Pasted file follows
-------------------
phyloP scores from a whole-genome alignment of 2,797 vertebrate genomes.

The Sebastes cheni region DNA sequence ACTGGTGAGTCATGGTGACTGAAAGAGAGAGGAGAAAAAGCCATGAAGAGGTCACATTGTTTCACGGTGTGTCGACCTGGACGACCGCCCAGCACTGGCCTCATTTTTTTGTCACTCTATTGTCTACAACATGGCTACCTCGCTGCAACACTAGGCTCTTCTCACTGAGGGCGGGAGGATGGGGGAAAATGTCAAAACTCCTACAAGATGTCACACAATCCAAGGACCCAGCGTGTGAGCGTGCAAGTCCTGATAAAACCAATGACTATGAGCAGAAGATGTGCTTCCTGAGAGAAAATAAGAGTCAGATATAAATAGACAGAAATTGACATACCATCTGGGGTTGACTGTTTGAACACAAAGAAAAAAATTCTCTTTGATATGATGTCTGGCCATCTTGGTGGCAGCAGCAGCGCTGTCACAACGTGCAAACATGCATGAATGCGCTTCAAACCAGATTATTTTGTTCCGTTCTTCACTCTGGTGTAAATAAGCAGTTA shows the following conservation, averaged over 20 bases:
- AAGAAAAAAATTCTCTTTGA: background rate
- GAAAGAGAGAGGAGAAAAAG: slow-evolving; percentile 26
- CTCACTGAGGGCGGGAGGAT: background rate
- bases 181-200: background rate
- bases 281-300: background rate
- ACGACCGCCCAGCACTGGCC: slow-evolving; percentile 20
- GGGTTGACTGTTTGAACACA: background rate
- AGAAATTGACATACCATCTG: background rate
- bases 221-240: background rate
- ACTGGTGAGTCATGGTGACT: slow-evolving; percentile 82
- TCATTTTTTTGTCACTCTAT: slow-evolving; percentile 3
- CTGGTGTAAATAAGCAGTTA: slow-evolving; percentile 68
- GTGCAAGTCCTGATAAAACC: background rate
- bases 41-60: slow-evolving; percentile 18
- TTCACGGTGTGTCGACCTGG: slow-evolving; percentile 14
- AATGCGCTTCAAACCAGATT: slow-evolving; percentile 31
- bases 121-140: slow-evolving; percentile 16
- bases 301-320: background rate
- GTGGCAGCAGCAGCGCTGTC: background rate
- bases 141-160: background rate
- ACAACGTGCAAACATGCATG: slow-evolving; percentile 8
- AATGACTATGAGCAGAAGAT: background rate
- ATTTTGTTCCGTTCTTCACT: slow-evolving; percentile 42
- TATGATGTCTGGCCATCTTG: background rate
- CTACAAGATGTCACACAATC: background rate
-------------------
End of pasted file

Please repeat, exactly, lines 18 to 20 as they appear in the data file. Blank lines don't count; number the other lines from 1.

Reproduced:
- AATGCGCTTCAAACCAGATT: slow-evolving; percentile 31
- bases 121-140: slow-evolving; percentile 16
- bases 301-320: background rate